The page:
SINGAPORE: The post-crisis world economy faces new risks from investment bubbles that risk plunging millions back into poverty, according to World Bank chief Robert Zoellick.
While unprecedented fiscal and monetary actions by the United States and the rest of the world have rescued the global economy from a deep recession, these have inevitably created risks, he said.
Signs of inflated asset prices are especially evident in Asia, including in China, Hong Kong and Singapore, where property prices and stocks have surged this year, Zoellick wrote in a Financial Times piece published Wednesday.
"Asset bubbles could be the next fragility as the world recovers, threatening again to destroy livelihoods and trap millions more in poverty," he said.
He urged central banks and policymakers to deal with the issue quickly or else the unprecedented policies that have steered the global economy to recovery would soon backfire.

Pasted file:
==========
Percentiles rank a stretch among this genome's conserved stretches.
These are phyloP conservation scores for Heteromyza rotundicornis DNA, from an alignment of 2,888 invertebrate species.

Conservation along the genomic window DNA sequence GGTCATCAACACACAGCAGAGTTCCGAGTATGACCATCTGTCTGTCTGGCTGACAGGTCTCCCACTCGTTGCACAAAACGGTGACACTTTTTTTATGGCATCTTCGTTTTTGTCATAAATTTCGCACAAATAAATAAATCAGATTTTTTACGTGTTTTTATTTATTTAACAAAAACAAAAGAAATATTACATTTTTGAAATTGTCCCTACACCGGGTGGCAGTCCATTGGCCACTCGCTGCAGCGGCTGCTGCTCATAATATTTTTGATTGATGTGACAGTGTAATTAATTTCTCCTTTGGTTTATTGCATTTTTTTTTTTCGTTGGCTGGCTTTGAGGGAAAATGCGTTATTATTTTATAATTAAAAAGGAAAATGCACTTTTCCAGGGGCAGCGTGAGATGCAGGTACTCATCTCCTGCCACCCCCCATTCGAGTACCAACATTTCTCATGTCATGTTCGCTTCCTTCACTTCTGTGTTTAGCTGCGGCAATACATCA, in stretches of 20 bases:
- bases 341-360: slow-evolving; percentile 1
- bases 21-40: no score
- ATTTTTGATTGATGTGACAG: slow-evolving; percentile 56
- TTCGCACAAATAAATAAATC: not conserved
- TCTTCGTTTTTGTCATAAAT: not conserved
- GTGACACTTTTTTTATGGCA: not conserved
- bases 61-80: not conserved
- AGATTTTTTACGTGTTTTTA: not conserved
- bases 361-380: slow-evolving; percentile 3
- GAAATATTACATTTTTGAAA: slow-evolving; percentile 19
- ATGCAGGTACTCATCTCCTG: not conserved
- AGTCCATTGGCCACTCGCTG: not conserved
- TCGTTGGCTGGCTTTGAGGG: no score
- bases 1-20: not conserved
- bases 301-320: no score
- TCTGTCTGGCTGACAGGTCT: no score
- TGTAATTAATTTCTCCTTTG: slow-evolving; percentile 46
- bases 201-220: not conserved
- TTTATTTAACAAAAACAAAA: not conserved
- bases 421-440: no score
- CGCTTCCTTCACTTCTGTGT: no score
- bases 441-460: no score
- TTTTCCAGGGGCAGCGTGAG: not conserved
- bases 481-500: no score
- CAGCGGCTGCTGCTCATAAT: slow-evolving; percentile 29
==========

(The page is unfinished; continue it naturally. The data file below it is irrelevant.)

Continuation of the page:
"Waiting for bubbles to burst and then cleaning up the aftermath is now a new lesson of what not to do," said Zoellick.
"The G20 had better put asset price bubbles and new growth strategies on its agenda.
"Otherwise, the solutions of 2008-09 could plant the seeds of trouble in 2010 and beyond."
Adopting a tighter monetary policy when the recovery is still fragile, especially in the US, may derail the upturn and may not necessary be the answer to addressing asset bubbles, said Zoellick.
He pointed out that Asian policymakers have embarked on alternatives to deal with asset bubbles in their own backyards.
In the case of Singapore, where property prices rose 16 percent in the third quarter, authorities have resorted to release more land for residential projects and stop buyers from deferring payments until construction is completed.
Zoellick warned earlier this month that Asia's rapid economic recovery carried new risks of overheating and urged governments to carefully unwind their huge stimulus injections.